Many of these side effects are of such severity that patients have to undergo surgery to remove the devices. Some have even caused infertility or intestinal injury as a result.
What these sweet young things are not realizing is that they are handing their bodies over to Big Pharma. Lock, stock and barrel. This is not birth control – in terms of ‘sexual freedom’, this is women losing control of their body to the medical complex. Women have to see a doctor to get these LARCs’ inserted, implanted, injected, into our bodies. We are the long-term medical experiment. And for those of you – who may not be aware – Depo Provera – the injection women struggle with contains the synthetic hormone progestin…. just like Mirena.
Take a look at all of the comments on my site or women struggling with Depo withdrawal.
One other observation on my part. I will bet hands-down that this opportunity to have a “quite organic,” “symbiotic” conversation* with girls about sexual relations – that they are also discussing sexually transmitted diseases and how all of these girls need to being getting the very dangerous and deadly Gardasil HPV vaccine.**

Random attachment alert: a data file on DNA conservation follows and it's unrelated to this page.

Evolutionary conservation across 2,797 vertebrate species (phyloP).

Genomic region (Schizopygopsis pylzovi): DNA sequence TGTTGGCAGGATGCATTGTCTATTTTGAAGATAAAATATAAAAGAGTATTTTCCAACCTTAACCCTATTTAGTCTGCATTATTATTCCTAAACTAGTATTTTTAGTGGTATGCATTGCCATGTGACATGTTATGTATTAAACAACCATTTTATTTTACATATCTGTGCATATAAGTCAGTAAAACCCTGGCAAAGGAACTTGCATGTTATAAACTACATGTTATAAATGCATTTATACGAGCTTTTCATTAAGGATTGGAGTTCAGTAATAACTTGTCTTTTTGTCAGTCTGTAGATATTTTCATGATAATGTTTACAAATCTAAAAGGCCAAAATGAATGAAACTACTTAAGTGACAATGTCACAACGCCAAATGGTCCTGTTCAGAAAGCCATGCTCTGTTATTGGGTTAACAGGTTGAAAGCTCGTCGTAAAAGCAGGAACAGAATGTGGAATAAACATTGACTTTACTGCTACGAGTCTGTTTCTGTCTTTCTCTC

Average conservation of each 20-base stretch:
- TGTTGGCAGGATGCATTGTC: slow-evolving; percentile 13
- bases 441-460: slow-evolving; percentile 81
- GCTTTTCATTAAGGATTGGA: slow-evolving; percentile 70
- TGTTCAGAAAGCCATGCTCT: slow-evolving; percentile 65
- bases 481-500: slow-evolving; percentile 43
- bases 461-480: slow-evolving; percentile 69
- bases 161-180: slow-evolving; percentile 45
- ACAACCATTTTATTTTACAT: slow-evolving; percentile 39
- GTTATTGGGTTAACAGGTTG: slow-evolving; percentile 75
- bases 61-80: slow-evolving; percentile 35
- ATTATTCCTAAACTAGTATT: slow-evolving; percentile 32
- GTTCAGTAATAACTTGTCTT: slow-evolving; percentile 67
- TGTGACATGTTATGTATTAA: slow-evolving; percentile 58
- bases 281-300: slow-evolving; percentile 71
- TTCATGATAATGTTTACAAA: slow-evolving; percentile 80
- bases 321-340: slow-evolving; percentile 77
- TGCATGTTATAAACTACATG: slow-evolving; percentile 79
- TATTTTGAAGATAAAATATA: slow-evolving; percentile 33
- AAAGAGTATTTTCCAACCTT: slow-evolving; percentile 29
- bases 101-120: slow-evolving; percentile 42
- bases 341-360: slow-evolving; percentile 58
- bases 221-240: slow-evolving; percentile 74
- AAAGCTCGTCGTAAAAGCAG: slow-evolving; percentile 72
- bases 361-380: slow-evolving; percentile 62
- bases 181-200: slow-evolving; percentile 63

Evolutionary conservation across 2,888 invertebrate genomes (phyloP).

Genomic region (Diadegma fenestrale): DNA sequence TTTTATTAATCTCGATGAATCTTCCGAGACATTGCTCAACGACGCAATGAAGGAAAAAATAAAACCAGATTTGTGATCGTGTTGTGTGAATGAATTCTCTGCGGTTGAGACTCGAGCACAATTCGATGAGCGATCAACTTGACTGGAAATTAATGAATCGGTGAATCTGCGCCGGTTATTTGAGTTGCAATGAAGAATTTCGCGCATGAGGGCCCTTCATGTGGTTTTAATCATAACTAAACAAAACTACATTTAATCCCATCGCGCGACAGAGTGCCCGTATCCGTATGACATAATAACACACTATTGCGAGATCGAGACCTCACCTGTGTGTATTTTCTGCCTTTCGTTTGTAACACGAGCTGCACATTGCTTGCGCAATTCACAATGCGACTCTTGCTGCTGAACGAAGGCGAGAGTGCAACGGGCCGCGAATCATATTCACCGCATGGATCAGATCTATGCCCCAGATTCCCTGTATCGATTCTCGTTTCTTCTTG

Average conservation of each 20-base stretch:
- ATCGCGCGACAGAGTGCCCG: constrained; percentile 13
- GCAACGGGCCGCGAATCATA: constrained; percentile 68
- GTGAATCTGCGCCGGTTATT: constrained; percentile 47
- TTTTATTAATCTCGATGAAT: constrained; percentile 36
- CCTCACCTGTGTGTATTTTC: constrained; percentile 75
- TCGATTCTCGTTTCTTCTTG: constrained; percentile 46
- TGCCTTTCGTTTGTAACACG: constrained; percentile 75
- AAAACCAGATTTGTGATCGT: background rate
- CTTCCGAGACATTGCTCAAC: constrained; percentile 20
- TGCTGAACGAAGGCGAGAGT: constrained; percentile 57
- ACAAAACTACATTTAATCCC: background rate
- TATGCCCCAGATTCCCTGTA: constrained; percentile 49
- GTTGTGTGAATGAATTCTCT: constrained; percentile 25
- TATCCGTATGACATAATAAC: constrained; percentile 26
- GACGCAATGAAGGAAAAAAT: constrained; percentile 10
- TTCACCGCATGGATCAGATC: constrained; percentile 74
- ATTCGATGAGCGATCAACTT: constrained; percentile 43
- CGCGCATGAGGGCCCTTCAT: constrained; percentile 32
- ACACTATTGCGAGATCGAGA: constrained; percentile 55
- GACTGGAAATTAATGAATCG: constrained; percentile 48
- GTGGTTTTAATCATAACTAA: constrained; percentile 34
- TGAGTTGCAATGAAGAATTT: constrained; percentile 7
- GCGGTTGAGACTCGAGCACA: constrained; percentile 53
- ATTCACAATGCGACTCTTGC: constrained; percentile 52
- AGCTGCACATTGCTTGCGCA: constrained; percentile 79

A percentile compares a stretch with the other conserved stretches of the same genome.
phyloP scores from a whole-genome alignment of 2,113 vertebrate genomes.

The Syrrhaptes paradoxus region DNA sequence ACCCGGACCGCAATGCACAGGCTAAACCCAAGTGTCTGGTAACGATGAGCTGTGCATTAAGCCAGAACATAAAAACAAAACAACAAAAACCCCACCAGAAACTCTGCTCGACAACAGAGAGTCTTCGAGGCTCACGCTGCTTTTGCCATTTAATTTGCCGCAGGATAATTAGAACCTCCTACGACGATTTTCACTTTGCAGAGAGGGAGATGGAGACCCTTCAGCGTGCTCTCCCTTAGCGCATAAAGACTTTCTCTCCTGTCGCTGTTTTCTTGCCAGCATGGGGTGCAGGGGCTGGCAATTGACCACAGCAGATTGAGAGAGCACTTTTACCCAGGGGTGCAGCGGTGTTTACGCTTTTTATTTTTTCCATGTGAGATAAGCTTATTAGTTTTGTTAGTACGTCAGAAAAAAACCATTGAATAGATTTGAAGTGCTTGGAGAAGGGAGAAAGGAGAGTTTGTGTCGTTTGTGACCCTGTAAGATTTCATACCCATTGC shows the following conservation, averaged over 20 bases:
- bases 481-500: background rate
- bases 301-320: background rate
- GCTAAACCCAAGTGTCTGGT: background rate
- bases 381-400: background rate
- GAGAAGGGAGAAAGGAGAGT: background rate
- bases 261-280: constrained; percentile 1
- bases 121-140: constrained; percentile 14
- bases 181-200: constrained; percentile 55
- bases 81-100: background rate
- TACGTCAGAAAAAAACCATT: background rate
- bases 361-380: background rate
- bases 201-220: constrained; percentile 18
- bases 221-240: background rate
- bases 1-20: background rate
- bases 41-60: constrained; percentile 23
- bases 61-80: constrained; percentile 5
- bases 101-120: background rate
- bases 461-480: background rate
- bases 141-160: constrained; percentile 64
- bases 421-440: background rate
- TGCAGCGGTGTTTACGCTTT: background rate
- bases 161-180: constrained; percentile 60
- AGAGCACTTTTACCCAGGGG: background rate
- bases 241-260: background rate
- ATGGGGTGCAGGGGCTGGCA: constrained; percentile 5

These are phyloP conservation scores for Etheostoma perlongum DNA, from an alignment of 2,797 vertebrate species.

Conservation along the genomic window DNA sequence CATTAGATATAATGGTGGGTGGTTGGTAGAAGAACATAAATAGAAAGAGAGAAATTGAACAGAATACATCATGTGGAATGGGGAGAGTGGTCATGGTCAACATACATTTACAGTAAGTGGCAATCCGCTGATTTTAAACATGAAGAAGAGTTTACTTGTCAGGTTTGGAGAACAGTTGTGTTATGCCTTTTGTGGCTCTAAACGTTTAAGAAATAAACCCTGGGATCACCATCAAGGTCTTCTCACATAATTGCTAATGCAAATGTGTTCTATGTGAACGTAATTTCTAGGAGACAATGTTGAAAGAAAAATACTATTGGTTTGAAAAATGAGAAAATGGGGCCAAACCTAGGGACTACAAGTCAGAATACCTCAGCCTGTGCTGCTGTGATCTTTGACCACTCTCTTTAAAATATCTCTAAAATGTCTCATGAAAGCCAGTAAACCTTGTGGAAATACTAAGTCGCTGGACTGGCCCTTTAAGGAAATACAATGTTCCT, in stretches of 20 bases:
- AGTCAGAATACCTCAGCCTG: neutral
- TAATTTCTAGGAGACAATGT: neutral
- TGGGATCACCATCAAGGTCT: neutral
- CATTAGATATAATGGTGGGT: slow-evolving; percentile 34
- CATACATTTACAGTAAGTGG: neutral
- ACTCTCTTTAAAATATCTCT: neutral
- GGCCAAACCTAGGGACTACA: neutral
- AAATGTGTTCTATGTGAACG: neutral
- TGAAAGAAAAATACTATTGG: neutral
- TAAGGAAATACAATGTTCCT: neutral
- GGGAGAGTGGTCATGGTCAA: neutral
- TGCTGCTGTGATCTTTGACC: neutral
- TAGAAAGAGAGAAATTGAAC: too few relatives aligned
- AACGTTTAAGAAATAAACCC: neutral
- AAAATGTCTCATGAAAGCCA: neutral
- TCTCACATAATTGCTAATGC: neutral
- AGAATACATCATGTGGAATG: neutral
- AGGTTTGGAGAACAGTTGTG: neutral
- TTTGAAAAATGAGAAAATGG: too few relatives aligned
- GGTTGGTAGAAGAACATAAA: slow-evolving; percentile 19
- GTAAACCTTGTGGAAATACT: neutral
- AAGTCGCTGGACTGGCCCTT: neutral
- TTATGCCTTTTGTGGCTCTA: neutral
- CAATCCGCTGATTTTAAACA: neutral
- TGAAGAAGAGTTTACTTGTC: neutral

Just a side note, PubMed published an abstract in February of this year entitled: Social marketing to promote HPV vaccination in pre teenage-children: Talk about a sexually transmitted infection.
A significant barrier to the delivery of HPV vaccine is reluctance by both healthcare providers and parents to vaccinate at age 11 or 12, which may be considered a young age. This barrier has been called “vaccine hesitancy” in recent research. In this commentary, we suggest using social marketing strategies to promote HPV vaccination at the recommended preteen ages. We emphasize a critical public health message of a sexually transmitted infection (STI) as preventable and vaccination against HPV as a way to protect against its consequences.
True – the targeted age group is younger… but it all falls under the guise of ‘social marketing’ – which is why this article is in a ‘Marketing’ publication.
How do you feel about Big Pharma approaching your daughter on campus – without you knowledge or informed consent?